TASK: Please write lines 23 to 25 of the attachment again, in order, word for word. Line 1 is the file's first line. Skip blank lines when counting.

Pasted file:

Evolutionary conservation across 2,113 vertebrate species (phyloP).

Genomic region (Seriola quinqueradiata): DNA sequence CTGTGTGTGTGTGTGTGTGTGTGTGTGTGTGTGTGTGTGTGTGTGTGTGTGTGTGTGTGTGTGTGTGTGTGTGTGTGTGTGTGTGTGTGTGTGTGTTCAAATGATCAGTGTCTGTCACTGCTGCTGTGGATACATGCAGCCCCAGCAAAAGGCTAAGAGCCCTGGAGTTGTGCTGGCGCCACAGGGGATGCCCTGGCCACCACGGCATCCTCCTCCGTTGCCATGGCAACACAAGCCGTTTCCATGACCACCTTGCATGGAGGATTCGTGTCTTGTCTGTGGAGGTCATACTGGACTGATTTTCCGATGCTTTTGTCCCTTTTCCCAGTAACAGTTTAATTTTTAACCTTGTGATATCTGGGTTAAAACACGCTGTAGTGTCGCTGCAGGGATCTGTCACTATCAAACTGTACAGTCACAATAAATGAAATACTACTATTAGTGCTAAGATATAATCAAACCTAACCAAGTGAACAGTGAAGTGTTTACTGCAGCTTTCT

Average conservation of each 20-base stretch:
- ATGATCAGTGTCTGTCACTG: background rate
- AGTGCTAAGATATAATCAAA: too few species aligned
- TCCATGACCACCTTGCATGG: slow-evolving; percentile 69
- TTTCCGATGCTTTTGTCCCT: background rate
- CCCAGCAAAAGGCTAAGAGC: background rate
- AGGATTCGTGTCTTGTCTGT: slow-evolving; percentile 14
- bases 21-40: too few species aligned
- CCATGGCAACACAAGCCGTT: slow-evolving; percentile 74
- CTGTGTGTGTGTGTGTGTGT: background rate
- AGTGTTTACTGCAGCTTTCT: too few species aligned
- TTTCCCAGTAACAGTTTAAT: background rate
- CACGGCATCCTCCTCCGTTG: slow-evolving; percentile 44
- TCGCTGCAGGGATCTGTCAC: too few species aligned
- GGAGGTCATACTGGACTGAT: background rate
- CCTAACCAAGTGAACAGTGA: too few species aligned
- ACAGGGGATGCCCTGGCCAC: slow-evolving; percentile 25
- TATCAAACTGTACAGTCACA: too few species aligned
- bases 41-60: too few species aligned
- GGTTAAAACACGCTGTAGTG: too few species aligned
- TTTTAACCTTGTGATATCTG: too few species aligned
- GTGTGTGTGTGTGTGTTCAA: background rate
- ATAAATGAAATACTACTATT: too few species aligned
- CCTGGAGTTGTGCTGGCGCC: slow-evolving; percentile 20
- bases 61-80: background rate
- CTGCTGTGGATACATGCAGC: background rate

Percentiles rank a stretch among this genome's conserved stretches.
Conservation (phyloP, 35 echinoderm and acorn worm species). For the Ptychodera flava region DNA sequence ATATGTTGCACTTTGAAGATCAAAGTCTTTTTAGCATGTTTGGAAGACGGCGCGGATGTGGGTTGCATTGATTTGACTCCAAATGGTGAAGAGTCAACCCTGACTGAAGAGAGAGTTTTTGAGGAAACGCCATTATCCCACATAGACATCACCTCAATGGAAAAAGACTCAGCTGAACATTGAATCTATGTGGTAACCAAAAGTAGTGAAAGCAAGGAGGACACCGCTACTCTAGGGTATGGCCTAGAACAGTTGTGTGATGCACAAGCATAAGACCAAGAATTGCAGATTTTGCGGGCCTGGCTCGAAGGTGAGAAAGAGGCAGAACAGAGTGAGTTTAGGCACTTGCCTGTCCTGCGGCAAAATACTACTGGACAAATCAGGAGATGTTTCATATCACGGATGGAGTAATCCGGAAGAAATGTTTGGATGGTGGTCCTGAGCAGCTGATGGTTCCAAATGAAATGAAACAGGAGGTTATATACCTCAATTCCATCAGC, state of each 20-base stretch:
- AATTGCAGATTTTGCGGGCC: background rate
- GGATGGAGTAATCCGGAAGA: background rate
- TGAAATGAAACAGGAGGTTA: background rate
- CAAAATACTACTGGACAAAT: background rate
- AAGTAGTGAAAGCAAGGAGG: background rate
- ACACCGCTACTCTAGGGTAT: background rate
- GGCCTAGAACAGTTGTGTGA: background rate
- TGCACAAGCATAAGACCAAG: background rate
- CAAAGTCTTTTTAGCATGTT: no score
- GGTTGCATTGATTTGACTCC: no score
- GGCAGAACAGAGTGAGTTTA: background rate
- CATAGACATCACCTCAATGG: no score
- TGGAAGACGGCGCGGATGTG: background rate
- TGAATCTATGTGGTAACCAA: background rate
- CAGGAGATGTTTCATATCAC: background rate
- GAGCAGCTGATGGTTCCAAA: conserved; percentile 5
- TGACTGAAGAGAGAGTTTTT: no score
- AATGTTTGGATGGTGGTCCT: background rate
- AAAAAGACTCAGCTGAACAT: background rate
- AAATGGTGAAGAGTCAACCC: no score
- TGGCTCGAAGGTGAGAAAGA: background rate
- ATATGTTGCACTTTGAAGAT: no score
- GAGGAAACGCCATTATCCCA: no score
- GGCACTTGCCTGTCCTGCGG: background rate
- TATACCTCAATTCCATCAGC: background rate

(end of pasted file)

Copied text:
- TTTTAACCTTGTGATATCTG: too few species aligned
- GTGTGTGTGTGTGTGTTCAA: background rate
- ATAAATGAAATACTACTATT: too few species aligned